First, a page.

Is it fair to have a wedding on a long weekend?
There are few things Canadians cherish more than long weekends spent soaking up summer’s sun on a dock or a sandy beach.
With just four long weekends to enjoy this country’s warmer months, the question arises: is it fair for couples to have their wedding on a long weekend?
A bride and groom’s decision to claim one of these weekends can determine how close their friends truly are.
“They become really precious,” says Lynzie Kent, owner of Love by Lynzie. “It sucks to know you’ll have give up one of your long weekends when you only have three or four to spend with your family.”
“People work hard during the week … a long weekend gives you three days to rest or do something you want to do,” adds Diana Shin, wedding cake designer with Shindig Sweets. “People don’t want to have their time monopolized for one day.”
Event planner Laura Atendido, of Laura & Co. Events, says some couples can feel nervous they’ll look selfish.
“Some clients have a lot of cottager friends and fear that their friends will be annoyed with them,” says Atendido, who is a cottager herself.
“It’s hard to please everybody,” admits wedding planner Rebecca Chan.
That’s why many vendors feel the need to prepare their clients for the backlash they may receive from guests.
“The couple has to know that they will have a higher percentage of guests who will say ‘no,'” says Kent.
For other couples, it’s less about the prospect of throwing a wrench into the summer plans of their guests and more of a decision that can have big cost savings.
A smaller head count means less money spent on things like catering and the venue.
“Sometimes a venue can be beyond their budget, so long weekends can bring that cost down,” notes Chan.
That’s because couples can have their wedding on the Sunday, which typically cost less, but still get the benefits of a Saturday wedding due to the extra day off.
According to Shin, a former wedding planner, the decision to have a long-weekend wedding just comes down to location for some pairs.
“A lot of the time if their heart is set on a certain venue, then the couple doesn’t care about it being a long weekend,” she says.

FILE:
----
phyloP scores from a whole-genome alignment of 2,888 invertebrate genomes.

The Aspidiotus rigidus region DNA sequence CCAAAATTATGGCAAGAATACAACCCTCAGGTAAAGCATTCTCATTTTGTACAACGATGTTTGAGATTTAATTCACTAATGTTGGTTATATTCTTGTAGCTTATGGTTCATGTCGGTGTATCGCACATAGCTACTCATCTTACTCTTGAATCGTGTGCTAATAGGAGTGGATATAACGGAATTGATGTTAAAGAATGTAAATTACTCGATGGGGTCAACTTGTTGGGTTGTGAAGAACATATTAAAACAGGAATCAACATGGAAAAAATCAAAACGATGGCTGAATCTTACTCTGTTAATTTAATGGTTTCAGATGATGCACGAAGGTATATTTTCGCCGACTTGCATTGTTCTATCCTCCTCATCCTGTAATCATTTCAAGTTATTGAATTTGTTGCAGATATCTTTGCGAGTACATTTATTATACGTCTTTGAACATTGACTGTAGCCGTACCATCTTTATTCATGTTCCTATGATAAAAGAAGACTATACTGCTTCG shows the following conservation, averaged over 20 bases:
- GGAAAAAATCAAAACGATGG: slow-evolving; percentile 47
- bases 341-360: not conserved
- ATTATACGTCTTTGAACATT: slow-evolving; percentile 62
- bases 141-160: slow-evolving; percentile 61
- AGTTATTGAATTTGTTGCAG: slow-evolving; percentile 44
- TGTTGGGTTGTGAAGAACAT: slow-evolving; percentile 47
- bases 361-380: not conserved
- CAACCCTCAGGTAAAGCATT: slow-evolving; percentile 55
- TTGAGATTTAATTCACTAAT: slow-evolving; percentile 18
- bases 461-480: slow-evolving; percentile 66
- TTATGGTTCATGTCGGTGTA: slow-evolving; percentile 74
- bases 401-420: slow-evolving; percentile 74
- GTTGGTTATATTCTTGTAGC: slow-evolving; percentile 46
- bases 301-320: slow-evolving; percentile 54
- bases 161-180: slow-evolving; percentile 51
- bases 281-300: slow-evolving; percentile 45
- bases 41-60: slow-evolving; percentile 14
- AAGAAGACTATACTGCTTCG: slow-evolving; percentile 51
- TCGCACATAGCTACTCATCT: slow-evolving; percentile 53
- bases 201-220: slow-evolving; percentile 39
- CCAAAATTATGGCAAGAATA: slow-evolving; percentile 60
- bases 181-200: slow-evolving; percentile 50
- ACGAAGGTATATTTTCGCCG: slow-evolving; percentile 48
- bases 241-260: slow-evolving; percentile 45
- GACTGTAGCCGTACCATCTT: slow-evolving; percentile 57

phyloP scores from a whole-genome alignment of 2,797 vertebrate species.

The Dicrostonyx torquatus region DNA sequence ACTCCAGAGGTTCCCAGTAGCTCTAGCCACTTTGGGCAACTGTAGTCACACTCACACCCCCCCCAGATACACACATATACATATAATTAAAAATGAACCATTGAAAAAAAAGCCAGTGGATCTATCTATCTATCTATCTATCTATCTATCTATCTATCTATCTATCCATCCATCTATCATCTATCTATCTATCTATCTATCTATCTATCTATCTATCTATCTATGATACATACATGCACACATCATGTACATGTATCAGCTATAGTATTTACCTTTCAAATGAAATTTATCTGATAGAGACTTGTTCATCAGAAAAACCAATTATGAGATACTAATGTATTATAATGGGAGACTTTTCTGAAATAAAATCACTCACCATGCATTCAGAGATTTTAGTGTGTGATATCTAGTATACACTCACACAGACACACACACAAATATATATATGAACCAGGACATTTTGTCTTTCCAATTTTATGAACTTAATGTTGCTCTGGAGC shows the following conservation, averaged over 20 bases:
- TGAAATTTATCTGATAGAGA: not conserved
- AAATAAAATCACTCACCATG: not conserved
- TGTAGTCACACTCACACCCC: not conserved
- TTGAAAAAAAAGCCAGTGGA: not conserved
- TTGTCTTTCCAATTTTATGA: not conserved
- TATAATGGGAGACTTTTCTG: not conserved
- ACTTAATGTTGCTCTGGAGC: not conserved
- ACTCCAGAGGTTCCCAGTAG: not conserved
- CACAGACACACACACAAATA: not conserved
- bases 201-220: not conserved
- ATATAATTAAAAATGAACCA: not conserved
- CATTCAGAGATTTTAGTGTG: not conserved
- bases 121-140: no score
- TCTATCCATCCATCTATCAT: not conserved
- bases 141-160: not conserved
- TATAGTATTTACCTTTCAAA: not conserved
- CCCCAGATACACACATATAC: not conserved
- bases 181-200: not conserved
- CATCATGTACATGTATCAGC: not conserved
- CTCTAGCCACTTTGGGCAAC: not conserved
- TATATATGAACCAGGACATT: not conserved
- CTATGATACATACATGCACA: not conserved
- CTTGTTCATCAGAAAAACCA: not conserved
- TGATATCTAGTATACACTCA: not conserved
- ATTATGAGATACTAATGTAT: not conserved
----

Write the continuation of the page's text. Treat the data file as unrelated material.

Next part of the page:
“Normally if [guests are] close [to the couple], they’ll attend,” Chan says. “There is always going to be another long weekend.”
Some wedding planners have started encouraging couples who are considering having their big day on a long weekend to think about “local destination weddings.”
Kent, who got married on the Sunday of a Labour Day, chose to get married at her cottage in Muskoka, a location that made the event seem more unique.
“We had lots of guests from Australia, so it gave them a real Canadian experience.”
But long weekends can pose more problems than just having friends and family turn down the invite.
“Accommodation for us was difficult,” admits Kent, who struggled to find convenient boarding for guests in an area popular with long-weekend vacationers.
Couples are also reminded that long-weekend traffic can be a factor when deciding when and where to have their wedding, as it can cause guests and vendors to arrive late, and even result in extra vendor costs.
Bad traffic can also contribute to cab shortages and Uber surge pricing that can wreak havoc on guests getting to the ceremony and reception.
Regardless of the frustration long-weekend weddings can bring friends and family, there is one undeniable benefit that comes with them.
“Some of my clients think July 1 is a great anniversary day,” says Atendido. “They’ll never forget their anniversary.”
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